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Blue Like Jazz (2012)

Steve Taylor Christian film

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#121 Overstreet

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Posted 16 April 2012 - 12:26 AM

Thanks so much, Scott. This may be the first time that my review is longer than the film itself.

#122 Jeremy Ratzlaff

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Posted 16 April 2012 - 01:02 AM

Jeff, that review was my favorite. I was captivated by the whole thing, and it caused me to fall in love with this film before even having seen it.

I'm desperately hoping it somehow makes it's way to Canada, otherwise, I guess I'll have to wait until I can snag a DVD copy online.

#123 Overstreet

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Posted 16 April 2012 - 01:06 AM

Thanks, Jeremy. Don't let your expectations rise too high -- it's a film of many strengths and considerable weaknesses. (That's why I used the word "clunky.") And it's best appreciated as a modest but thoughtful comedy about coming-of-age in faith and reason. (Kind of like Saved! without the last-act cop-out.) I just wanted to spell out certain strengths in the film that I felt were overlooked in other reviews I'd seen. But I'm glad you enjoyed it.

Edited by Overstreet, 16 April 2012 - 01:10 AM.


#124 mrmando

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Posted 16 April 2012 - 02:15 AM

Josh Hurst's CT review:

http://www.christian...uelikejazz.html

The downside? Separating "Christian spirituality" from the fundamentals of the gospel message means, in the case of Miller's book, an emphasis on feelings and experience, on social justice and an individual search for truth. Little traction is given to the mortification of sin, to the atoning significance of the Cross, and so forth. In the movie, it means we get a vivid portrait of where evangelical culture has gone wrong, but the alternative we're given is a "Christian spirituality" that emphasizes all the wrong things (and pretty much excludes Christ himself).


Well, Josh's 2.5-star review got a 0-star meta-review of its own, from Jonathan Martin, an emergent-church pastor and prolific blogger in North Carolina. What Martin lacks in thoughtfulness he strives to make up for in verbosity:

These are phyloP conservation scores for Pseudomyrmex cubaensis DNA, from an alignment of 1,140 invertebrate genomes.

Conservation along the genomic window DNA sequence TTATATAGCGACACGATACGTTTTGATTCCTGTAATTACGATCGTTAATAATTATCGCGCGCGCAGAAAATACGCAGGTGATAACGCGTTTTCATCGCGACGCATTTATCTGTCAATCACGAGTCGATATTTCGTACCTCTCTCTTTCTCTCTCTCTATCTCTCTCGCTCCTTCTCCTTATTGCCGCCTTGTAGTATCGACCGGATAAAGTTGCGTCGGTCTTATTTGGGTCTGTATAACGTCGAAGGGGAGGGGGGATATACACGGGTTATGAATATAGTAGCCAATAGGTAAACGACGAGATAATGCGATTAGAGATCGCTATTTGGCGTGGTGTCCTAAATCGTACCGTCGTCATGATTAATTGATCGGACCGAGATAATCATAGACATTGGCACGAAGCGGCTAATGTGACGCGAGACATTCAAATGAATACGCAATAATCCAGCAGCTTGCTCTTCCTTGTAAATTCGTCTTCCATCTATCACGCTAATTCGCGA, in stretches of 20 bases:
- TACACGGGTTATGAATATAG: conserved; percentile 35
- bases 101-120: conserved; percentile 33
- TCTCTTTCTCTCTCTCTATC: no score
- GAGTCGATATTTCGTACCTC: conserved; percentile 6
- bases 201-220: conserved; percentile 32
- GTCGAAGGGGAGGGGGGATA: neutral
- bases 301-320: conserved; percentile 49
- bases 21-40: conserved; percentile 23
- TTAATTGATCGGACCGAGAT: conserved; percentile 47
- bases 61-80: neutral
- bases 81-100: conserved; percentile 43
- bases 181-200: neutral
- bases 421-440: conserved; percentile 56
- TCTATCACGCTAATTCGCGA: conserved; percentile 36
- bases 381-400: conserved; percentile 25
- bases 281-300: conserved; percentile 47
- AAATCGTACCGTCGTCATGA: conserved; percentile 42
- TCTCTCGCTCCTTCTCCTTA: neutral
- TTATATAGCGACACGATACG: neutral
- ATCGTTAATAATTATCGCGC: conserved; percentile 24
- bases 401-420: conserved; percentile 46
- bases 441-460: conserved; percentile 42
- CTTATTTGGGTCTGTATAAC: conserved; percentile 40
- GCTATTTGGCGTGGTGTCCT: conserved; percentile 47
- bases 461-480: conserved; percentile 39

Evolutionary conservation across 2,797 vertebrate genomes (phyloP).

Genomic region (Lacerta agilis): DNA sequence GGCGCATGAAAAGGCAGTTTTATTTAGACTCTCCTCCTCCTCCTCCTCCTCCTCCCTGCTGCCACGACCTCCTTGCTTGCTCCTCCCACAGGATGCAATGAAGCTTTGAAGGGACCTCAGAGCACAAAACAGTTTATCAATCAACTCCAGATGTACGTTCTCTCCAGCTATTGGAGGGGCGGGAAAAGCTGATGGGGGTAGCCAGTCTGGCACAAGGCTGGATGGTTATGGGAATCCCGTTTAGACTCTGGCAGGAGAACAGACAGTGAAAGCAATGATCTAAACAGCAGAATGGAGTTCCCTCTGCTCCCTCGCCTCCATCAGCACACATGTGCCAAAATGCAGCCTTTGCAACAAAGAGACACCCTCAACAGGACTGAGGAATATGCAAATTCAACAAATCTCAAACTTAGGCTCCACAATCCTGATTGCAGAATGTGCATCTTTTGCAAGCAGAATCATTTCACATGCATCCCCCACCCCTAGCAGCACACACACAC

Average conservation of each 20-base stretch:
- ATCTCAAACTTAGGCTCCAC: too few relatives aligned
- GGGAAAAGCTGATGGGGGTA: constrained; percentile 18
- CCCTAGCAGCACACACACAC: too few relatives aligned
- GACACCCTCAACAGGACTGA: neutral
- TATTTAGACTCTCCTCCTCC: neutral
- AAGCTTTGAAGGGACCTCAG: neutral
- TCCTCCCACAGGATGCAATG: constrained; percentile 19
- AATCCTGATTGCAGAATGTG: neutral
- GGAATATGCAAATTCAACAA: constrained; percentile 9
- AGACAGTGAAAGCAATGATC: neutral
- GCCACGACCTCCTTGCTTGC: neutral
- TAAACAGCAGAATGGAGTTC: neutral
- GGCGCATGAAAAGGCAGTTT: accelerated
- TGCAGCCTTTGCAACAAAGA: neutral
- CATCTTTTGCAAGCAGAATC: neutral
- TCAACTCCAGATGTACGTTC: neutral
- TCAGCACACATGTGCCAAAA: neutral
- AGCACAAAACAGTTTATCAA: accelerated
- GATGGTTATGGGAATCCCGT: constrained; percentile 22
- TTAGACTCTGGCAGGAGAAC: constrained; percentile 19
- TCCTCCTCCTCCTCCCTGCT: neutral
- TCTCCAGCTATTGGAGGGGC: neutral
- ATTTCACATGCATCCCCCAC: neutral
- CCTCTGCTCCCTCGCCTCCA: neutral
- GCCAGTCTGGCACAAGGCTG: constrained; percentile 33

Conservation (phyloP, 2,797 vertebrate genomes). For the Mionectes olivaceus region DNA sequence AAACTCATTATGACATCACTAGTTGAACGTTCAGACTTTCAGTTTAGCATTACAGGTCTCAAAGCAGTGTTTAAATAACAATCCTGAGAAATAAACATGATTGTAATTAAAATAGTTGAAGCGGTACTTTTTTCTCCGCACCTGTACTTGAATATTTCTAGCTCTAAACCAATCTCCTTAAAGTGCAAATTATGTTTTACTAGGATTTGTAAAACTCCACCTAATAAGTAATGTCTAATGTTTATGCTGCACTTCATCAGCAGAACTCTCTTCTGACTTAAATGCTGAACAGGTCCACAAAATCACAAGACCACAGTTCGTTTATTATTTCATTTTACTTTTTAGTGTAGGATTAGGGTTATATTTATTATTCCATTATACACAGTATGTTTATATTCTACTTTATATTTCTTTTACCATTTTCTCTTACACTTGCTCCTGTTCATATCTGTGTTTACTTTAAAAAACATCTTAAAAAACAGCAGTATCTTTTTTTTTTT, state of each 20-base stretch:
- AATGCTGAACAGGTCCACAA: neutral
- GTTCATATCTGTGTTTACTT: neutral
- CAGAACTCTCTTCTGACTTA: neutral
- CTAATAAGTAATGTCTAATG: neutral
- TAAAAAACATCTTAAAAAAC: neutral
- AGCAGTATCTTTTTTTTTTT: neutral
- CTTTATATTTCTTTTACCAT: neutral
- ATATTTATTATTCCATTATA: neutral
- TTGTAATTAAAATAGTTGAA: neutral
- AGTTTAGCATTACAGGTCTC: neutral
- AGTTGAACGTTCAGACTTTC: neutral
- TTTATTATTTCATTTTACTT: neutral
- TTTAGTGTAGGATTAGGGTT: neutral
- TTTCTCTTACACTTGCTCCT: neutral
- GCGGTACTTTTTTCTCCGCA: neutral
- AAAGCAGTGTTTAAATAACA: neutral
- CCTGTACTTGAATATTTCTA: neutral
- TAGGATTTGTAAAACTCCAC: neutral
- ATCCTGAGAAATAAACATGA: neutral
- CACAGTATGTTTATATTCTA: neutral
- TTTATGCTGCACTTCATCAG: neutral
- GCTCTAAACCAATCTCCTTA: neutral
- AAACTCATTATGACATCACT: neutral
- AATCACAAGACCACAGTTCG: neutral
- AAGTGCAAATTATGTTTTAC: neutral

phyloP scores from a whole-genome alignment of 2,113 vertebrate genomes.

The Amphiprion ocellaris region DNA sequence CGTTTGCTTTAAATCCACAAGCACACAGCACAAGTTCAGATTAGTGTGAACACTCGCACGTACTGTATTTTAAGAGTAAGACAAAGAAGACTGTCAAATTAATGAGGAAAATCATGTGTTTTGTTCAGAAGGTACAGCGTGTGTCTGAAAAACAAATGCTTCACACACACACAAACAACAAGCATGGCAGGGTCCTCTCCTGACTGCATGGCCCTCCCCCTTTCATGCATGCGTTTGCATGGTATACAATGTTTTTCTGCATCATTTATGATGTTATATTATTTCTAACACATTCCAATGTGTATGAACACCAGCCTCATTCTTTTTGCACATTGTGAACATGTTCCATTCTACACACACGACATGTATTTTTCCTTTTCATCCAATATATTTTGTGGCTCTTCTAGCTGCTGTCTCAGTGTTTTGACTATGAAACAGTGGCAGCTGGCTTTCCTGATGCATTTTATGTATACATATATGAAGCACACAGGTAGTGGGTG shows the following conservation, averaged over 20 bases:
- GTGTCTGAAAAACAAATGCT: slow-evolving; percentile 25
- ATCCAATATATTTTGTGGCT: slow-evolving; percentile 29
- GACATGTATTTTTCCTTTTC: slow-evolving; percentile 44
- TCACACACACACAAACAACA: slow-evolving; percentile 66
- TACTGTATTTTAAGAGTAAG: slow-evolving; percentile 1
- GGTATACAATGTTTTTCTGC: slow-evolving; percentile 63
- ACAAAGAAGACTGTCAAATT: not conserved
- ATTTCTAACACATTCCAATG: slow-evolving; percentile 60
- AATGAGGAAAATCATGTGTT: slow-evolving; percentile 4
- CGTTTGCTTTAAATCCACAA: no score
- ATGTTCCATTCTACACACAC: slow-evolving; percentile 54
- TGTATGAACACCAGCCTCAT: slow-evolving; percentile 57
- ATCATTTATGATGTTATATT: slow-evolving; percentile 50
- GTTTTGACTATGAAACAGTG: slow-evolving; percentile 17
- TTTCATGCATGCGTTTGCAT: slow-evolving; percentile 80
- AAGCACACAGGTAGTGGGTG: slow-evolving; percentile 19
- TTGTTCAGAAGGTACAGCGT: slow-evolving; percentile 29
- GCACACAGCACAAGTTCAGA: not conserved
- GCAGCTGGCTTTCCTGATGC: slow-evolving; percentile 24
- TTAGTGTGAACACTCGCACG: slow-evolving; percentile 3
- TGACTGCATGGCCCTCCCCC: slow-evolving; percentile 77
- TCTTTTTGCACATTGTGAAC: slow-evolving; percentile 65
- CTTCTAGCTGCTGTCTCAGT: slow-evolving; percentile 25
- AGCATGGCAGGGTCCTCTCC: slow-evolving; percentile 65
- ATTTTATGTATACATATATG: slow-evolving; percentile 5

http://pastorjonatha...-jazz-no-stars/

While the reviewer does not give the film a unilaterally negative review, they ultimately gave Blue Like Jazz 2 and 1/2 stars for, well, if you understand what you are reading–not being Reformed enough theologically...

First, Martin here assumes that Josh's theological quibbles with the film somehow factored into his rating of it, a leap in logic that I would hesitate to make. Second, Martin apparently assumes that only Reformed theologians are concerned about things like sin and redemption. It appears that Martin has a Pentecostal background, so maybe he got his back up when Josh dissed the book for its emphasis on feelings and experience. But still, the issues Josh raises are hardly exclusively Reformed ... they'd be of equal concern to an Arminian, Catholic or Orthodox reviewer, methinks. That Josh happens to be Reformed in his theological outlook suggests that Martin either made a lucky guess or Googled Josh. In either case, Martin is misdirecting his readers here. Third—

What I can’t handle is the sudden doctrinal piety. ... of course a dark mainstream film like Dragon Tattoo has to be viewed through the lens of Christian charity in the name of cultural relevance, whereas Blue Like Jazz has to pass through the filter of Reformed theology.

As I was saying, third, after summing up what he sees as the film's theological shortcomings, Josh goes on to write, "Not that it falls on the film to lay out a full gospel presentation"—a sentence that seems to have escaped Martin's notice. Martin continues:

We should look to find the value or “the truth” embedded in depictions of graphic sexual violence, but the lack of atonement in Blue Like Jazz is, pardon me, offensive?